When life gets me down I find great solace in dogs especially my own little Jack Russell Ted. He makes me smile without fail; he lifts my spirits and keeps me fit. He gives me unconditional love and devotion and asks nothing in return except his keep. A dog that belonged to Lord Eglinton inspired this poem by Robert Burns but I think it will strike a chord with many dog owners.
Sky Walk at Kew.
Before too much time passes, I would like to share with you a wonderful day trip to Kew gardens; we actually went there in September but no matter. We caught a ferry at Westminster Bridge and sailed up the Thames on a sparklingly bright and sunny day. On route we passed many landmarks, houses and gardens of the rich and famous, gradually the scenery started to change from man made to a more natural environment; we saw many herons fishing and huge birds which I believe to be black cormorants which for some reason made me think of Edgar Allen Poe! They certainly had an air of mystery about them.
After a leisurely sail we eventually alighted at Kew pier and walked along the river to the entrance gate, remembering the days when you could go through the turnstile for a penny. The gardens are vast with so many delights on offer, far too many to relate here so I will just show you a few of the things we saw. We made a beeline for the newly constructed skywalk, I loved the idea of walking above the tree canopies and the climb to the top did not disappoint, although I did feel rather queasy looking straight down.
There was every kind of tree you can imagine and more, avenues planted with holly, each one different from the last, magnificent horse chestnuts, maples, alders, firs and beeches and of course oak trees, my favourite being the Lucombe Oak, which was first planted in 1773.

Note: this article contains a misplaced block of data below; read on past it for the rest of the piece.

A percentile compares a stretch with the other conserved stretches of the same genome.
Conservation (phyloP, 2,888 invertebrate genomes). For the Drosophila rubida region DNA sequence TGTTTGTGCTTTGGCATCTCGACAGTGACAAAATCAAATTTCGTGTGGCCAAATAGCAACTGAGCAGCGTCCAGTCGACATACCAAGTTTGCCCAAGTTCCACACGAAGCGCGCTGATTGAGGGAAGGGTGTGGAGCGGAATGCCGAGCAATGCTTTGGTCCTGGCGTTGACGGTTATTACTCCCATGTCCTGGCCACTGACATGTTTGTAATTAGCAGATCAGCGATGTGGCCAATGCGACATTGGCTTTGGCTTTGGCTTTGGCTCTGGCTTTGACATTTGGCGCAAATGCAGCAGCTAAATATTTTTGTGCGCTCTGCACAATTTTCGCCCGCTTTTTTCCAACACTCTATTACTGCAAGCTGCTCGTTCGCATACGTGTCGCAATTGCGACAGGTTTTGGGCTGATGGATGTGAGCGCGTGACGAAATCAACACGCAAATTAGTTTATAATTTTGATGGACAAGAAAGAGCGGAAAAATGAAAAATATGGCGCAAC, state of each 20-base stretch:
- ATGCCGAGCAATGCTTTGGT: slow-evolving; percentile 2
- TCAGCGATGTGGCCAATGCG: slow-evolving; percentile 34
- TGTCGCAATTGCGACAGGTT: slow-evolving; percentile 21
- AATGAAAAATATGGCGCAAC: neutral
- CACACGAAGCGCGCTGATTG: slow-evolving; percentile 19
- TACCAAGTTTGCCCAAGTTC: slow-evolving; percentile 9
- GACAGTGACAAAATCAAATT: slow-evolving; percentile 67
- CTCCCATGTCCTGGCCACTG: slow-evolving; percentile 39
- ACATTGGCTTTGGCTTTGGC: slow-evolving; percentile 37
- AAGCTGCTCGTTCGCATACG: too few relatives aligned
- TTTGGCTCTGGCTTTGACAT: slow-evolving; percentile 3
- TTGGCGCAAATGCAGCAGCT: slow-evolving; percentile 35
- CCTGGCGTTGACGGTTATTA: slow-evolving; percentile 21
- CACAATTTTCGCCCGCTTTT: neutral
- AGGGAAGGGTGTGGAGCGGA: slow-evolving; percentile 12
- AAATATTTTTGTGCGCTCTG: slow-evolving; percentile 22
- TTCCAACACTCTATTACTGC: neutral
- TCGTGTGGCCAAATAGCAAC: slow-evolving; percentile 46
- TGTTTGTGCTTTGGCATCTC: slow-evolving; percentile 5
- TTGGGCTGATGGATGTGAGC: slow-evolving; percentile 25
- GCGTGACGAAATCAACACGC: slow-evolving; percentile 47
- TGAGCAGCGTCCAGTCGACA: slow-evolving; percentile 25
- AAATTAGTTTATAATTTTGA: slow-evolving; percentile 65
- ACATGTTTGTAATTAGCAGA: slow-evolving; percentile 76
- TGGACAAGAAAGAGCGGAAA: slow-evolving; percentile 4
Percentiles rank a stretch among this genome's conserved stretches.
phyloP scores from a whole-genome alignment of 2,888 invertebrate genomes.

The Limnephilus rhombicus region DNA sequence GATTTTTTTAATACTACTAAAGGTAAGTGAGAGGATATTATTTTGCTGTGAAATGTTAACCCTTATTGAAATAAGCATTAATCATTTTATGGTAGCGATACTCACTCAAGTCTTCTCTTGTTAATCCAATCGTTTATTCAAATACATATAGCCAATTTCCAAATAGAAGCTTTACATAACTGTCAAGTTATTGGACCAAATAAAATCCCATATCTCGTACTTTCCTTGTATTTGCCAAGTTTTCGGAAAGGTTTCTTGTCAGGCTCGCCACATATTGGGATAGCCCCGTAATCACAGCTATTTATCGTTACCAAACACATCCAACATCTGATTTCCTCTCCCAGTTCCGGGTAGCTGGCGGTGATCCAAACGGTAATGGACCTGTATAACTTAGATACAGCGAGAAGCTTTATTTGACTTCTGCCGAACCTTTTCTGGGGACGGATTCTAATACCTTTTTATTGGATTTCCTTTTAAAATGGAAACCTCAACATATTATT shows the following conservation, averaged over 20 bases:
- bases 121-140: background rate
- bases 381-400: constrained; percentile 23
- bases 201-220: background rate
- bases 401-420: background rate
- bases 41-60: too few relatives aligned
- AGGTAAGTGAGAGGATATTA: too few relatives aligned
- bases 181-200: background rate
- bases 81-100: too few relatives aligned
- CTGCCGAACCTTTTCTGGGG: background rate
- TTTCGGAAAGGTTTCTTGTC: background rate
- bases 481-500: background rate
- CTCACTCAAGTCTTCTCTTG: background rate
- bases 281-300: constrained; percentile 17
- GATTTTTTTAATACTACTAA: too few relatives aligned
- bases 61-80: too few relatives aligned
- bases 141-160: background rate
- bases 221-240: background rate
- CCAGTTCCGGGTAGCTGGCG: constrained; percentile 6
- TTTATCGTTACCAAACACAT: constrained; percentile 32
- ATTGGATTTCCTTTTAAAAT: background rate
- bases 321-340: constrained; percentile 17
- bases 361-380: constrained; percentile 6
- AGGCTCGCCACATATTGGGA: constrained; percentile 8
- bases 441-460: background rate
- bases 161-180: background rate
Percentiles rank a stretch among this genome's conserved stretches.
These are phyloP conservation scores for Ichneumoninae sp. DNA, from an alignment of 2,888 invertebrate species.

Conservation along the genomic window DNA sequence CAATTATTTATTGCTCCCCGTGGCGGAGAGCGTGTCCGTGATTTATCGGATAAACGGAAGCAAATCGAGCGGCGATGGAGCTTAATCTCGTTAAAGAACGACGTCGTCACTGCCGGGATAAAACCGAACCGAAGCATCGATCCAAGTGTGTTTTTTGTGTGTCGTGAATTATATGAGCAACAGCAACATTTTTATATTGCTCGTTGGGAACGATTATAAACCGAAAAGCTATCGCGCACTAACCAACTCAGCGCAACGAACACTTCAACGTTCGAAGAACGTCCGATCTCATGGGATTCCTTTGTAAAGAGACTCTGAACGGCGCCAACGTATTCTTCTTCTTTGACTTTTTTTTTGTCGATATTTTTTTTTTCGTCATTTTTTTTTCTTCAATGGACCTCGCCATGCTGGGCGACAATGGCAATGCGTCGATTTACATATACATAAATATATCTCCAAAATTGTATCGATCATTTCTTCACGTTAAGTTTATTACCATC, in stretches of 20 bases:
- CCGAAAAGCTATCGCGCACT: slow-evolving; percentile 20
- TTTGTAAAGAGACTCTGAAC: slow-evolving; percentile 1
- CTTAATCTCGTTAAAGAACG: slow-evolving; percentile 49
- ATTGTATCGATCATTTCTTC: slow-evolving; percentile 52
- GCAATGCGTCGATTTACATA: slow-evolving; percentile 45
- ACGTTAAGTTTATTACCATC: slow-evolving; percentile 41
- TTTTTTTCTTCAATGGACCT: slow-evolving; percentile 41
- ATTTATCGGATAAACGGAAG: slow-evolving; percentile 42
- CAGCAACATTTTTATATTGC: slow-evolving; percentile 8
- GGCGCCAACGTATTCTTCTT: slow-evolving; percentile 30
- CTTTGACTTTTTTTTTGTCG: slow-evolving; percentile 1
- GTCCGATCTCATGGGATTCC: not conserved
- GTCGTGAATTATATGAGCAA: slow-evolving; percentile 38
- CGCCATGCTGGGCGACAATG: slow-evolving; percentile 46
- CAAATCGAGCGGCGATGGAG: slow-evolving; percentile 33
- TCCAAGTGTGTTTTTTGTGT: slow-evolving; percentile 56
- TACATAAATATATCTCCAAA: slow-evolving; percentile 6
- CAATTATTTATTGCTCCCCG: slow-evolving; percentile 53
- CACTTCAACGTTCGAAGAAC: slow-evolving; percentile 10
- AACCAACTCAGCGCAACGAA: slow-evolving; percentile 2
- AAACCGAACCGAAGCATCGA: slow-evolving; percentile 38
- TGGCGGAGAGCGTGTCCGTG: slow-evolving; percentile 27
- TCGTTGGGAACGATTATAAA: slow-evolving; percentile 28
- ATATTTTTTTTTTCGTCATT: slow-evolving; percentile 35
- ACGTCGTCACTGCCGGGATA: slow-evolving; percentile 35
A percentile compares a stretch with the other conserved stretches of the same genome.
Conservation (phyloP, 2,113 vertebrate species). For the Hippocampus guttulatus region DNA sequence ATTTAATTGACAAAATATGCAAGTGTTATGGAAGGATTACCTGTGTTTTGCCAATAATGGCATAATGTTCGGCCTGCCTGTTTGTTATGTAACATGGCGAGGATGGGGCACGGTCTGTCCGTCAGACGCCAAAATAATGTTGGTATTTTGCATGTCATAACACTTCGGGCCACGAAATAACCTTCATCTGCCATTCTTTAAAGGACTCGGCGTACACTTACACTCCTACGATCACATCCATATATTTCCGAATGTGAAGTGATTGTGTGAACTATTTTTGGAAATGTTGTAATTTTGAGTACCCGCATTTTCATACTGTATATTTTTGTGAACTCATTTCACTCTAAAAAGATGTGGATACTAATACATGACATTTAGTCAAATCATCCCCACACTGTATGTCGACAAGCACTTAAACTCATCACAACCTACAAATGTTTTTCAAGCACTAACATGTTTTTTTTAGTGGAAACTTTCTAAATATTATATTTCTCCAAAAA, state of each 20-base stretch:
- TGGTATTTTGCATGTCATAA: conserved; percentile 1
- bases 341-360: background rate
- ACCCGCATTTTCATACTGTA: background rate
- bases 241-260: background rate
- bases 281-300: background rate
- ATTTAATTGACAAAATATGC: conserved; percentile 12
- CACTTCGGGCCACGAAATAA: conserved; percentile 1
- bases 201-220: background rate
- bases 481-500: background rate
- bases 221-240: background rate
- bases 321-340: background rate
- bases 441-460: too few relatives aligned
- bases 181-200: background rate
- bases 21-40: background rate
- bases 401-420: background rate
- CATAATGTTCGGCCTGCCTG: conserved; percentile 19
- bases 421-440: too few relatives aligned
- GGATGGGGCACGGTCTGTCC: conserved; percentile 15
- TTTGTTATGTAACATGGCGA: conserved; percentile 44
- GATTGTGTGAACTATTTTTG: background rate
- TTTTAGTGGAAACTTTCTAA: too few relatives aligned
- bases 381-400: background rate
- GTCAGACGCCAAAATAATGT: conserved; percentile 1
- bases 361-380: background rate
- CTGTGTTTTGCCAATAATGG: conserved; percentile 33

If you have ever been to Kew you will know how huge it is; we must have walked miles that day, in and out of hot houses, through Japanese gardens, we drank tea beneath the shade of a rambling vine and watched butterflies, bees and dragonflies until we had sensory overload! Foot sore and weary we made our way back to the pier in time to catch the last boat home and planned our next garden visit, this time to the Chelsea Physic garden, but that as they say, is another story for another day.
Generations pass while some trees stand,
and old families last not three oaks.
Sir Thomas Browne (1658).
Tea with Amandine Labarre.
Won't you stay a while with us? Pull up a chair and pour yourself a cup. It's time for another "cuppa" interview, this time with the French illustrator extraordinaire Amandine Labarre and I know you are going to love her work! You may already be familiar with her blog Epine Blanche
How do you take your tea and in what kind of cup do you like it served?